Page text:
If the transfer of equity is made pursuant to an Order of the Court, then Insolvency Indemnity Insurance is not required. In other situations, where a property is being transferred at less than market value between joint owners, an Insolvency Act Indemnity Insurance policy may be required. This is something that that your conveyancing solicitor will check with Kent Reliance This is because, if the outgoing party is made bankrupt in the future, their Trustee in Bankruptcy could argue that they had transferred the property in order to avoid their creditors and apply to the Court to have the transaction set aside. If this happens, it could affect your lender or a future buyer from you as they would lose the property and the lender may not get back
what they have loaned to you. The Insolvency Act Indemnity Insurance policy only protects
lenders such as Kent Reliance or future buyers from you. If there is no mortgage and the outgoing owner is made bankrupt, there is a risk to you that you could lose your home if the transfer is set aside. The cost of the Insolvency Act Indemnity Insurance policy varies based on the market value of the property at the time of completion of the transfer of equity conveyancing.
If you do not keep up the payments on your mortgage with Kent Reliance your property may be repossessed.
Preparing the Transfer of Equity with a Kent Reliance Mortgage
When it comes to preparing the the Land Registry documents your lawyer should in the ‘consideration’ panel choose the first option, if consideration is given; otherwise ignore the consideration panel altogether.
If Kent Reliance is joining in the transfer to release someone from liability, put the release in the ‘additional provisions’ panel if someone is entering into a covenant relating to the charge, place it in the ‘additional provisions’ panel stamp duty land tax is not payable when there is no chargeable consideration for the transfer (Schedule 3, paragraph 1 of the Finance Act 2003). In the case of a transfer subject to a charge (even if the transfer is by way of gift) or if a property has been transferred for no value and there is an associated discharge, HMRC would view this as an assumption of an existing debt by the purchaser (Schedule 4, paragraph 8 of the Finance Act 2003) and stamp duty land tax may be payable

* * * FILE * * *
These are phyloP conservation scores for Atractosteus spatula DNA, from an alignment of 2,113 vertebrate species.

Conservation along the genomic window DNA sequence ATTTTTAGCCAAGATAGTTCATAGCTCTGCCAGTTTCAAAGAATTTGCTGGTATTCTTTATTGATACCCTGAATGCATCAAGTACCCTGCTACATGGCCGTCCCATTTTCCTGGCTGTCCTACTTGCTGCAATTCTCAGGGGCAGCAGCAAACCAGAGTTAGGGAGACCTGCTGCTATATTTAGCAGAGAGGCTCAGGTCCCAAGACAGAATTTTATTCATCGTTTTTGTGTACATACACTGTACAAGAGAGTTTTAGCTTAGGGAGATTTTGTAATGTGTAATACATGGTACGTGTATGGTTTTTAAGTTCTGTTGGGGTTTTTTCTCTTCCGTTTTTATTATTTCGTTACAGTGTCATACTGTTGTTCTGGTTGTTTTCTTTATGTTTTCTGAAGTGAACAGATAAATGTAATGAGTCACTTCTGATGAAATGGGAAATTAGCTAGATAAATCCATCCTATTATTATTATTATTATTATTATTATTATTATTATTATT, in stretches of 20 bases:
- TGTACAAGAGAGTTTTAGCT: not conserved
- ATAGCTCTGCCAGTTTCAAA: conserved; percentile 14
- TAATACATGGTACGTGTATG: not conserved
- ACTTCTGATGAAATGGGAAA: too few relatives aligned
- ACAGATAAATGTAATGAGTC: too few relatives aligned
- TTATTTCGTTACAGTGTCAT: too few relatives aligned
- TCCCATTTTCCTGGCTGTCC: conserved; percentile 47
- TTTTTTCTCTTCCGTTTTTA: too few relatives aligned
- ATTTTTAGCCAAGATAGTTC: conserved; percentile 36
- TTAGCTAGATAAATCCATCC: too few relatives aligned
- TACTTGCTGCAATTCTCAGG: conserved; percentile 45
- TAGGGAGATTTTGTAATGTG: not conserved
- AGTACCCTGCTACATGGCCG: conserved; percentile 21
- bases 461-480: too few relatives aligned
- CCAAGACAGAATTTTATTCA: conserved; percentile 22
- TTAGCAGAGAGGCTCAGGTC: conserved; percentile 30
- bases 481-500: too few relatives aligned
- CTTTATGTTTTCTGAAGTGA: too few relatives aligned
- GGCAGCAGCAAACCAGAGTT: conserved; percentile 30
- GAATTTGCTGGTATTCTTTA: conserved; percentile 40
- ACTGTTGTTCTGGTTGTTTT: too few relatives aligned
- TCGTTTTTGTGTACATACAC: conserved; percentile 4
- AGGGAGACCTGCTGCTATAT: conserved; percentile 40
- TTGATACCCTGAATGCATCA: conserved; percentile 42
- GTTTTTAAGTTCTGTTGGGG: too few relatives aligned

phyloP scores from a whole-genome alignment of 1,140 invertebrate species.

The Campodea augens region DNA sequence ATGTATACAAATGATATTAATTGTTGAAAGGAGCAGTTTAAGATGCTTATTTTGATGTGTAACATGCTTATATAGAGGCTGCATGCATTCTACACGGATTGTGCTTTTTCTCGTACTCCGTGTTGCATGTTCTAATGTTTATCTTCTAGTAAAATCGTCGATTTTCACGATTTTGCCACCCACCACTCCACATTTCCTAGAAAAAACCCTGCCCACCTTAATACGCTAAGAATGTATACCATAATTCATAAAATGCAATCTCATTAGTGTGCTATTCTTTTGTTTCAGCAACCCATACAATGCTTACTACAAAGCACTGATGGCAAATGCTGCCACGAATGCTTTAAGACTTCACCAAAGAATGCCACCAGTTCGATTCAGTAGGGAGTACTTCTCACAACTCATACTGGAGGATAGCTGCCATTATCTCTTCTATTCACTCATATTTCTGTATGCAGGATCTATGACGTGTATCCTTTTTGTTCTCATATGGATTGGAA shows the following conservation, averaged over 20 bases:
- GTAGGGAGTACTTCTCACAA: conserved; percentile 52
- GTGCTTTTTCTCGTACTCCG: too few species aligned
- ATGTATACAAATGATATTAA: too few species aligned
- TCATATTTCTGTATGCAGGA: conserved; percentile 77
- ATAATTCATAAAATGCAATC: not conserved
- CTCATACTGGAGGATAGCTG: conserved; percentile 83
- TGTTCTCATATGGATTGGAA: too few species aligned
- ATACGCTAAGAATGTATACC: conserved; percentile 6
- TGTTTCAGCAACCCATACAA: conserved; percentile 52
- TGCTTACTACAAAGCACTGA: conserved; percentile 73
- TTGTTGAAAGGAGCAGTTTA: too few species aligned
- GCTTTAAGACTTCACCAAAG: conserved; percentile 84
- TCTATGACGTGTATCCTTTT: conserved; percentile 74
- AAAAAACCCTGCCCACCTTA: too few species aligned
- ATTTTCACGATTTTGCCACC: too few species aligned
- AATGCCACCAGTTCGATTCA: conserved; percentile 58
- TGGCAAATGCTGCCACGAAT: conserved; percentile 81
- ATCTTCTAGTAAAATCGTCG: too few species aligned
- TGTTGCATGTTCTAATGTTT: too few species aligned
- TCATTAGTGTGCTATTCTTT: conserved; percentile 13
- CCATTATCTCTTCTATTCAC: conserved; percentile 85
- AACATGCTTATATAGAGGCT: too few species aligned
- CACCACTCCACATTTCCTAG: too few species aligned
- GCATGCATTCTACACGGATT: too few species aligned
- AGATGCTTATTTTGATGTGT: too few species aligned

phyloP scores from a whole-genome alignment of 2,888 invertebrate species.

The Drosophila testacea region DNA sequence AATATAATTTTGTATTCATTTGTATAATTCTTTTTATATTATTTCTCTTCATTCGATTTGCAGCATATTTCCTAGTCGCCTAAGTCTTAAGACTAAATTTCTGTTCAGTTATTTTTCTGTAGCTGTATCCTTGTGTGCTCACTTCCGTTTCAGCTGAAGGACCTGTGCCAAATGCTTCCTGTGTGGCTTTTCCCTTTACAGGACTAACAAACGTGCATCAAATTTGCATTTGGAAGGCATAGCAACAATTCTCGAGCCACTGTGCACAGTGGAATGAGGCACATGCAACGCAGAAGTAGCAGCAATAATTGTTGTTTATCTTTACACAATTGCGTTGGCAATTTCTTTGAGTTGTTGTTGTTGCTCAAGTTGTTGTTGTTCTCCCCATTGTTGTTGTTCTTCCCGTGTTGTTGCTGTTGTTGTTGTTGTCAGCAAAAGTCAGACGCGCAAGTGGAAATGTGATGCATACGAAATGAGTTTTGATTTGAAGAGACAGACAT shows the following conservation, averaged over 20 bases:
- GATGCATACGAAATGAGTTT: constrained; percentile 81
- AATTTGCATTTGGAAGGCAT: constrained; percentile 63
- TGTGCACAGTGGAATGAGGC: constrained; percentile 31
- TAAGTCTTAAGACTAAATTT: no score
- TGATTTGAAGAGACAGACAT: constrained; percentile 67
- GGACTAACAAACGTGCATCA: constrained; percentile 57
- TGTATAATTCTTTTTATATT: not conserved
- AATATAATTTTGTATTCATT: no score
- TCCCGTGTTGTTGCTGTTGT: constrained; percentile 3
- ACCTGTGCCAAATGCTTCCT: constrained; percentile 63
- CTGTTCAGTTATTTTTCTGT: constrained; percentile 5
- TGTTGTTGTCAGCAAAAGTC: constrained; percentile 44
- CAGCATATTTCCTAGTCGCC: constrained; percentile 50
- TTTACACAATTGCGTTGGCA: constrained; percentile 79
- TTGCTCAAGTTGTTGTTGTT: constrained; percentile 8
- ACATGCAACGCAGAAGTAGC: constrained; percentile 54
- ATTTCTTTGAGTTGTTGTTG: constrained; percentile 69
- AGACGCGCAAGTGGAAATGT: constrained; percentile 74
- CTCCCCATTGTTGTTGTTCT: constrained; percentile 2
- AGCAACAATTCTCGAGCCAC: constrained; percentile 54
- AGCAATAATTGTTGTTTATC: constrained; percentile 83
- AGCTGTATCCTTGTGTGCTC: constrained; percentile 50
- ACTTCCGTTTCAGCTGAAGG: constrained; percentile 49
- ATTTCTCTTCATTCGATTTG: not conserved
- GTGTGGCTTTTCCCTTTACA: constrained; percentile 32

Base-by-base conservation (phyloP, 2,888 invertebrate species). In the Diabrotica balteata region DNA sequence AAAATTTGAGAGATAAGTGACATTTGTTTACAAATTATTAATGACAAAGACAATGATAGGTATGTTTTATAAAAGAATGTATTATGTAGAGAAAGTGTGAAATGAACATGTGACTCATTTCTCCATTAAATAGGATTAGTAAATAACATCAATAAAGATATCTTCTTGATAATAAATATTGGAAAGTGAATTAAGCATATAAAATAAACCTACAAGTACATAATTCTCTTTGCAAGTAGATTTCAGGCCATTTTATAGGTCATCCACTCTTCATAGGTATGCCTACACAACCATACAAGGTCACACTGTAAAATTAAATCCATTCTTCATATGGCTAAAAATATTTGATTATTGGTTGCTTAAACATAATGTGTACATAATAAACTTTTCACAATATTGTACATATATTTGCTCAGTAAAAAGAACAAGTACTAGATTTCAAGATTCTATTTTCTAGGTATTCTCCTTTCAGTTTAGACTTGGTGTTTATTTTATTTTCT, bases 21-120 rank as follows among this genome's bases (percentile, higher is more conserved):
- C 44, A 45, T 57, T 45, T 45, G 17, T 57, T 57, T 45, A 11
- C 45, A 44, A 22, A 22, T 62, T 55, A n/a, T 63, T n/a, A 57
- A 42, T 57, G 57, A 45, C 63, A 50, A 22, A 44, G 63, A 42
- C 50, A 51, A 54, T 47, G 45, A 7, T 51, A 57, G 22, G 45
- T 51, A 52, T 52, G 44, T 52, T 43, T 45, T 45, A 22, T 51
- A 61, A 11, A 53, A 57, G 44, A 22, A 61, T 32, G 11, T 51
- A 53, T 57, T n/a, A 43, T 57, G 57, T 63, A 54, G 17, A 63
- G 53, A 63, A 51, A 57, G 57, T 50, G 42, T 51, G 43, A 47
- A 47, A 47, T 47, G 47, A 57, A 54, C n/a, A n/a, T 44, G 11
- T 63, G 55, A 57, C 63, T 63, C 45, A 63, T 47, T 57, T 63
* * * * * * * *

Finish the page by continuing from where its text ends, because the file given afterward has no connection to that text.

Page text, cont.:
if you wish you may state in the ‘additional provisions’ panel that ‘This transfer is made subject to a charge dated… in favour of…’
On form AP1, your conveyancer should describe the transfer as ‘transfer of equity’ to assist Land Registry staff.
Information provided on this webpage is for general information and only applies to England and Wales. It does not constitute advice for members of the public who should contact their lawyer,mortgage broker, insurer and accountant for specific advice relating to transfer of equity. Whilst we endeavour to keep the information up to date and correct we do not make any representation or warranties of any kind about its completeness, accuracy, reliability or suitability. Any reliance you place on the information is strictly at your own risk. Lexsure will not be liable for any direct or indirect loss or damage arising out of or in connection with the use of this information.